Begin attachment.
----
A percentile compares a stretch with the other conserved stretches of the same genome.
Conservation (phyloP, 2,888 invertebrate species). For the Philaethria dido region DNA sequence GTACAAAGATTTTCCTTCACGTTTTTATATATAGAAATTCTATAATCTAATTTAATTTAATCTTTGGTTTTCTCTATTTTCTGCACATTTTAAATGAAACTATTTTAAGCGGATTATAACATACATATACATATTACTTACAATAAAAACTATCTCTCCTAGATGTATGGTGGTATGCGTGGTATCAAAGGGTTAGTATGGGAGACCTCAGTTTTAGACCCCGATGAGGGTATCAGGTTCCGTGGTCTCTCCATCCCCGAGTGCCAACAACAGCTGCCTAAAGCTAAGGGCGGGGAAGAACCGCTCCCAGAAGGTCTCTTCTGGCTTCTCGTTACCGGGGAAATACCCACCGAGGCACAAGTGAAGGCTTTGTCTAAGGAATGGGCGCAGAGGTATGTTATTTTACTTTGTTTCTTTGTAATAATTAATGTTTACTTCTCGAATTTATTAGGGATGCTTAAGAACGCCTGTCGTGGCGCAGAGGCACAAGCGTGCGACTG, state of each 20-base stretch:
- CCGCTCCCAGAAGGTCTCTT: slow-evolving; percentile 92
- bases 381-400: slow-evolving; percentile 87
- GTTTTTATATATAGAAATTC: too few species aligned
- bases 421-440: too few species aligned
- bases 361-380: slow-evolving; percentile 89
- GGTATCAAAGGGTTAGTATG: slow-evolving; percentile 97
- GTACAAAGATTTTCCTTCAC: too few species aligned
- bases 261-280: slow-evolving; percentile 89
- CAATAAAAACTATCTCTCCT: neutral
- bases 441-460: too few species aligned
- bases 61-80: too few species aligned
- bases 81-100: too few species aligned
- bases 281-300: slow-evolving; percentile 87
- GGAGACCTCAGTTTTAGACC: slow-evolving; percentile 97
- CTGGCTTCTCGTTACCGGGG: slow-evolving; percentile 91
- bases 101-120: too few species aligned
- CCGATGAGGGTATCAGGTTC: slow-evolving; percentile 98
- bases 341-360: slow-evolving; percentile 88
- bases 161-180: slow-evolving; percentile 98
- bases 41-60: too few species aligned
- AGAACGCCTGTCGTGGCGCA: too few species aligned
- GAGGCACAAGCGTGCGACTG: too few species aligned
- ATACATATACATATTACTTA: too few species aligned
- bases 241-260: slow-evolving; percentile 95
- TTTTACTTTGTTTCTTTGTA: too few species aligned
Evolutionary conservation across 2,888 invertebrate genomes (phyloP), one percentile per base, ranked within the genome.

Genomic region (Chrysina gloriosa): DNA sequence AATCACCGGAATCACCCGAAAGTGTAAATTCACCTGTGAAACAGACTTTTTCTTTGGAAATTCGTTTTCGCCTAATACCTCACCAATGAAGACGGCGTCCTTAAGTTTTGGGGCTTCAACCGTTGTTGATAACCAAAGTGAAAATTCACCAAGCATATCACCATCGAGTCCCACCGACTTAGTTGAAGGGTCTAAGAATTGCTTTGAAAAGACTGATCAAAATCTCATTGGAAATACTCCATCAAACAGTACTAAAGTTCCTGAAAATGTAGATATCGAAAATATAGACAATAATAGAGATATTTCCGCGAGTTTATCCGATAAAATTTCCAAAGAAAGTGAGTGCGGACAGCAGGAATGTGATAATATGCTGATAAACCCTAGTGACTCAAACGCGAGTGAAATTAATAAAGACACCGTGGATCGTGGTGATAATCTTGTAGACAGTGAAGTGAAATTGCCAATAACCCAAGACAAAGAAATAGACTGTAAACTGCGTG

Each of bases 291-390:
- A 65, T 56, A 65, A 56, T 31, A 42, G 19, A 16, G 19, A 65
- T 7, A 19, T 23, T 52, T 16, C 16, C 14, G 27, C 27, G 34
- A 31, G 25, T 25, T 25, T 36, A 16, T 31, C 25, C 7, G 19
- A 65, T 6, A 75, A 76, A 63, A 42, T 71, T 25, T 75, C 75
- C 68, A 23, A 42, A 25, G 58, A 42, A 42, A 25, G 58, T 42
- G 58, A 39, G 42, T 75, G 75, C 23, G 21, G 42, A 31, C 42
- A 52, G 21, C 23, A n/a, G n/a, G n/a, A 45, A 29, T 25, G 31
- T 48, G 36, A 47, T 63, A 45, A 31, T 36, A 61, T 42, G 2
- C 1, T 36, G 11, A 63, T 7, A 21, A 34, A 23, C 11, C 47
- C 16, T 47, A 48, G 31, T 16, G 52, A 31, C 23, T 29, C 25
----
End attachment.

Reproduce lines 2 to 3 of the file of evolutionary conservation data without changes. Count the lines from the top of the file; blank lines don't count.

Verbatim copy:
Conservation (phyloP, 2,888 invertebrate species). For the Philaethria dido region DNA sequence GTACAAAGATTTTCCTTCACGTTTTTATATATAGAAATTCTATAATCTAATTTAATTTAATCTTTGGTTTTCTCTATTTTCTGCACATTTTAAATGAAACTATTTTAAGCGGATTATAACATACATATACATATTACTTACAATAAAAACTATCTCTCCTAGATGTATGGTGGTATGCGTGGTATCAAAGGGTTAGTATGGGAGACCTCAGTTTTAGACCCCGATGAGGGTATCAGGTTCCGTGGTCTCTCCATCCCCGAGTGCCAACAACAGCTGCCTAAAGCTAAGGGCGGGGAAGAACCGCTCCCAGAAGGTCTCTTCTGGCTTCTCGTTACCGGGGAAATACCCACCGAGGCACAAGTGAAGGCTTTGTCTAAGGAATGGGCGCAGAGGTATGTTATTTTACTTTGTTTCTTTGTAATAATTAATGTTTACTTCTCGAATTTATTAGGGATGCTTAAGAACGCCTGTCGTGGCGCAGAGGCACAAGCGTGCGACTG, state of each 20-base stretch:
- CCGCTCCCAGAAGGTCTCTT: slow-evolving; percentile 92